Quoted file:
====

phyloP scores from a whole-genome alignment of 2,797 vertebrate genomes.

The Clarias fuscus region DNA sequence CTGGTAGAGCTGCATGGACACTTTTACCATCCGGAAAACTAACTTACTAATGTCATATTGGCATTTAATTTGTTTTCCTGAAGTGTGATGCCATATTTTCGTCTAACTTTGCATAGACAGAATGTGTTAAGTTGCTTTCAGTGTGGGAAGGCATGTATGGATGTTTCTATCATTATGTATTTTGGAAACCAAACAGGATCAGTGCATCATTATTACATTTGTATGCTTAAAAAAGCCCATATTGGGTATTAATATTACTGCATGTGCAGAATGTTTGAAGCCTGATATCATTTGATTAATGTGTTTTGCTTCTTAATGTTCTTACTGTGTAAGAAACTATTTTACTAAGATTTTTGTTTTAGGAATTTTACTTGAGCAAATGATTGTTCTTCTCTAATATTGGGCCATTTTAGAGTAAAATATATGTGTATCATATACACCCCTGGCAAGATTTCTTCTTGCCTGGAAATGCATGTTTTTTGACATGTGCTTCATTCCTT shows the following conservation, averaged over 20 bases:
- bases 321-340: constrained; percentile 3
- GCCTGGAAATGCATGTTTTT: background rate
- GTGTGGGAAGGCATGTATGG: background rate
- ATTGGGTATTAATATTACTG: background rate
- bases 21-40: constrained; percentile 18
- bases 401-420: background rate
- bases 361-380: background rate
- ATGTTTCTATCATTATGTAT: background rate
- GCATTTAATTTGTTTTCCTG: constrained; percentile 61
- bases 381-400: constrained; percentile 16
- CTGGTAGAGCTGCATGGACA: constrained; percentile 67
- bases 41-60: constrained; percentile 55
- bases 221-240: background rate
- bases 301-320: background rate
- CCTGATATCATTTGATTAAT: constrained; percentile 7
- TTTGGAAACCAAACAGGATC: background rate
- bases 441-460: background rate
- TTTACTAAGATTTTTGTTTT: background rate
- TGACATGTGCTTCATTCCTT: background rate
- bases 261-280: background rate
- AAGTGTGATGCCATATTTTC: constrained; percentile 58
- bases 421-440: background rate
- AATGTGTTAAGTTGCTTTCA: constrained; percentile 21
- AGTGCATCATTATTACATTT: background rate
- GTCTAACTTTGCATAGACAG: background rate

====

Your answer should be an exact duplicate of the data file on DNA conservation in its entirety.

phyloP scores from a whole-genome alignment of 2,797 vertebrate genomes.

The Clarias fuscus region DNA sequence CTGGTAGAGCTGCATGGACACTTTTACCATCCGGAAAACTAACTTACTAATGTCATATTGGCATTTAATTTGTTTTCCTGAAGTGTGATGCCATATTTTCGTCTAACTTTGCATAGACAGAATGTGTTAAGTTGCTTTCAGTGTGGGAAGGCATGTATGGATGTTTCTATCATTATGTATTTTGGAAACCAAACAGGATCAGTGCATCATTATTACATTTGTATGCTTAAAAAAGCCCATATTGGGTATTAATATTACTGCATGTGCAGAATGTTTGAAGCCTGATATCATTTGATTAATGTGTTTTGCTTCTTAATGTTCTTACTGTGTAAGAAACTATTTTACTAAGATTTTTGTTTTAGGAATTTTACTTGAGCAAATGATTGTTCTTCTCTAATATTGGGCCATTTTAGAGTAAAATATATGTGTATCATATACACCCCTGGCAAGATTTCTTCTTGCCTGGAAATGCATGTTTTTTGACATGTGCTTCATTCCTT shows the following conservation, averaged over 20 bases:
- bases 321-340: constrained; percentile 3
- GCCTGGAAATGCATGTTTTT: background rate
- GTGTGGGAAGGCATGTATGG: background rate
- ATTGGGTATTAATATTACTG: background rate
- bases 21-40: constrained; percentile 18
- bases 401-420: background rate
- bases 361-380: background rate
- ATGTTTCTATCATTATGTAT: background rate
- GCATTTAATTTGTTTTCCTG: constrained; percentile 61
- bases 381-400: constrained; percentile 16
- CTGGTAGAGCTGCATGGACA: constrained; percentile 67
- bases 41-60: constrained; percentile 55
- bases 221-240: background rate
- bases 301-320: background rate
- CCTGATATCATTTGATTAAT: constrained; percentile 7
- TTTGGAAACCAAACAGGATC: background rate
- bases 441-460: background rate
- TTTACTAAGATTTTTGTTTT: background rate
- TGACATGTGCTTCATTCCTT: background rate
- bases 261-280: background rate
- AAGTGTGATGCCATATTTTC: constrained; percentile 58
- bases 421-440: background rate
- AATGTGTTAAGTTGCTTTCA: constrained; percentile 21
- AGTGCATCATTATTACATTT: background rate
- GTCTAACTTTGCATAGACAG: background rate